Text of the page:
In March 2009, a conflict developed between Mastery and Parent after Parent brought R.B. to school earlier then usual, and had difficulty locating R.B.'s classroom. Ms. Seaton, the principal of Mastery, testified that when Parent entered the building, she refused to sign in and then disrupted an ongoing class and a faculty meeting. *fn22 After the incident, on March 6, 2009, Ms. Seaton sent Parent a letter limiting Parent's entry into Mastery, informing her that she was "no longer welcome to enter our building unless [she had] a scheduled appointment with an administrator." *fn23 Parent interpreted the letter as a no-trespass notice, which made it impossible for her to transport R.B. to school and situate her in the classroom, and thus prevented R.B. from attending school. Soon after receiving the letter, Parent stopped bringing R.B. to school.
Emails between Mastery personnel indicate that on April 28, 2009,
Mastery-for the first time-began to mark R.B. absent.
*fn24 Although it is unclear what prompted the
change in Mastery attendance procedures for R.B., a May 12 email about
how to "code" R.B's attendance noted concerns that Parent's "decision
to keep [R.B.] out of school due to legal action [was] hurting our
attendance figures." *fn25 On June 19, 2009,
after sending three written communications to the parent,
and pursuant to Pennsylvania State Law, *fn26
Mastery unilaterally dropped R.B. from enrollment. There
is no evidence that Mastery provided Parent with a copy of the
Procedural Safeguards for special education students, attempted to
convene a meeting of R.B.'s IEP team, or considered whether or not
R.B.'s absences were a manifestation of her disability prior to
dropping R.B. from the rolls. Since the disenrollment was unilateral,
it occurred without the informed consent of Parent.
R.B. has not been in school-nor has she received any special education services-since this dispute arose in March 2009. She is now nineteen years old, and will only qualify for special education services until age twenty-one.
On April 16, 2009, Parent, acting pro se , made her first attempt to initiate legal proceedings by filing a complaint against the District and Mastery in the Eastern District of Philadelphia. *fn27 Her complaint was dismissed on August 28, 2009 due to procedural deficiencies. *fn28 Just under a year later, on March 29, 2010, Parent filed a Complaint and a Request for a Preliminary Injunction and Temporary Restraining Order against Mastery and the District in the Philadelphia Court of Common Pleas. *fn29 The Court dismissed her request after R.B.'s former counsel failed to appear at the hearing, and upon finding that the Plaintiff had failed to establish service of the Complaint.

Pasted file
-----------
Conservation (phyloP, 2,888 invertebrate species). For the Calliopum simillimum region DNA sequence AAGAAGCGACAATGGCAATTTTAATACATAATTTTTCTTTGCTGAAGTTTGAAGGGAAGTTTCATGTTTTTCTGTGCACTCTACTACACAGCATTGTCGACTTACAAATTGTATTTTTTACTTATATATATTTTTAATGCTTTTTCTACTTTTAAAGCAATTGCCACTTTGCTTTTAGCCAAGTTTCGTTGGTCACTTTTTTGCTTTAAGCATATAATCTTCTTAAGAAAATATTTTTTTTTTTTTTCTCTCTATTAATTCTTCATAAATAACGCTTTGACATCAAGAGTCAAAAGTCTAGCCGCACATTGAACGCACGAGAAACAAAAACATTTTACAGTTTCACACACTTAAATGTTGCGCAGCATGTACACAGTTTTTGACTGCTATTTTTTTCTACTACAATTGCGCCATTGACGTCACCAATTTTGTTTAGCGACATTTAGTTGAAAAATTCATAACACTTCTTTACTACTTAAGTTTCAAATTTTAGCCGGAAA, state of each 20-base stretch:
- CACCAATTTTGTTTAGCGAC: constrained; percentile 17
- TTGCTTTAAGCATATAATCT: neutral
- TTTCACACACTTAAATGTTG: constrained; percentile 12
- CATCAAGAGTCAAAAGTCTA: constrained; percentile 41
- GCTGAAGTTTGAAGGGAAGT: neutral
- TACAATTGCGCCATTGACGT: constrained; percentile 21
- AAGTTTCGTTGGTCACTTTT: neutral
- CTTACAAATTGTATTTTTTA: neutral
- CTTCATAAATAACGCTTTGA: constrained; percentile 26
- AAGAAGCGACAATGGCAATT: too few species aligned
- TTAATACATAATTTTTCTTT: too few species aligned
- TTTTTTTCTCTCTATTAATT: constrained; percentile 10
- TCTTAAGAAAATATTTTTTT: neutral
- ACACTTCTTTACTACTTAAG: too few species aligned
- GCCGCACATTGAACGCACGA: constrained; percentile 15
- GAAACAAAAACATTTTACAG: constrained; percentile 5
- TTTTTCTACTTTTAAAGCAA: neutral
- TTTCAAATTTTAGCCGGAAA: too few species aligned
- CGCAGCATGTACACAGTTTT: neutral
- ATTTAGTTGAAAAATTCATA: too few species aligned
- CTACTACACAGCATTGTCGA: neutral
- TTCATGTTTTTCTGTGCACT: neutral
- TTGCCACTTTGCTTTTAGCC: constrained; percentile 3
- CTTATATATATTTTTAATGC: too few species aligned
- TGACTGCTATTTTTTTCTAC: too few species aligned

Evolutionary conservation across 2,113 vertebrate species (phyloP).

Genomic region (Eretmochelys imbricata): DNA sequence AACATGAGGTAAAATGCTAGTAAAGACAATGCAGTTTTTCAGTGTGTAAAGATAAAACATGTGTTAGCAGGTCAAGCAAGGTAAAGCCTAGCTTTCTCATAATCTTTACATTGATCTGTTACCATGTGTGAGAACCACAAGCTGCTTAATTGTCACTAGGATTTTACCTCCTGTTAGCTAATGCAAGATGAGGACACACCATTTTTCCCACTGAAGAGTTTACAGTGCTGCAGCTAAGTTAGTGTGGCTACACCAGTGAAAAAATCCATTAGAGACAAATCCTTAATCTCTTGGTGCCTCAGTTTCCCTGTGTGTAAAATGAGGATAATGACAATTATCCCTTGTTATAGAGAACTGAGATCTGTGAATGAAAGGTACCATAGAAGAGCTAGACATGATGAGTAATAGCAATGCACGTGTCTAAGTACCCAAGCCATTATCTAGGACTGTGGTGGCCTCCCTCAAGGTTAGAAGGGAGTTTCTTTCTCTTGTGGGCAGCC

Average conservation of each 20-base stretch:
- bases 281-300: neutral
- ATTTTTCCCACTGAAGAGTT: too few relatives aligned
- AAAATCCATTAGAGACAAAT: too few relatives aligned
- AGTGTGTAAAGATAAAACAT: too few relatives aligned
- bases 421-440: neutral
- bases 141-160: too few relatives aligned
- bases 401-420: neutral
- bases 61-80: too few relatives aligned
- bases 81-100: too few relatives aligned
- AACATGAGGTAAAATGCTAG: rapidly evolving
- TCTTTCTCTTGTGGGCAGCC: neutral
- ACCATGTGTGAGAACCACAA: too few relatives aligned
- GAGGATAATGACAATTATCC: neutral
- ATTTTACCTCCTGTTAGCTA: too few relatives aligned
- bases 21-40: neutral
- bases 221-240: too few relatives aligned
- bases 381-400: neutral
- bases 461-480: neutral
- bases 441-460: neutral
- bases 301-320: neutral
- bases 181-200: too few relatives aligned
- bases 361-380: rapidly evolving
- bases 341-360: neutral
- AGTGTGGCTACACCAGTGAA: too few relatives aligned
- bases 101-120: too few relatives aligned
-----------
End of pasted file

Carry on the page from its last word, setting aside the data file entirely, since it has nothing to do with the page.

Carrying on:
On October 5, 2010, Parent filed a Complaint for Due Process in the Pennsylvania Office for Dispute Resolution against Mastery and the District. After both Defendants moved to dismiss the complaints, the Hearing Officer asked Parent to respond and asked the parties to brief the issue of where R.B. belonged (or should "stay-put") during the pendency of the administrative proceedings. Parent and the District argued that Mastery was the appropriate stay-put placement for R.B. On November 1, 2010, the Hearing Officer declined to determine R.B's stay-put placement until the underlying Due Process complaint was resolved, finding that "there was no operative placement actually functioning at the time this dispute first arose," and that the "legitimacy of the Student's disenrollment is a mixed question of fact and law that cannot be resolved before the hearing." *fn30
On November 17, 2010, Parent, on behalf of R.B., appealing the Hearing Officer's refusal to issue a stay-put order during the pendency of these proceedings by filing this Complaint and pending Motion for a Stay-Put Injunction in this Court. Both Defendants subsequently moved to dismiss the complaint. On December 16th and 17th, this Court conducted an evidentiary hearing and has now reviewed the testimony, arguments, evidence, and governing law. All Motions are no ripe for disposition.
In 1970, Congress enacted the IDEA to ensure that "all children with disabilities are provided a 'free appropriate public education which emphasizes special education and related services designed to meet their unique needs [and] to assure that the rights of [such] children and their parents or guardians are protected.'" *fn31 "[T]he primary vehicle for implementing these congressional goals" is the IEP, *fn32 which describes the child's present educational and functional performance, establishes annual goals for improvements in that performance, and "describes the specially designed instruction and services that will enable the child to meet those objectives." *fn33 In
addition to the protections offered by the IEP, Congress also included procedural safeguards within the IDEA that allow parents and students to challenge a local educational agency's decisions through administrative proceedings. *fn34 Pennsylvania has adopted a two-tier special education administrative hearing system that consists of an evidentiary hearing at the local level before a single impartial hearing officer, ...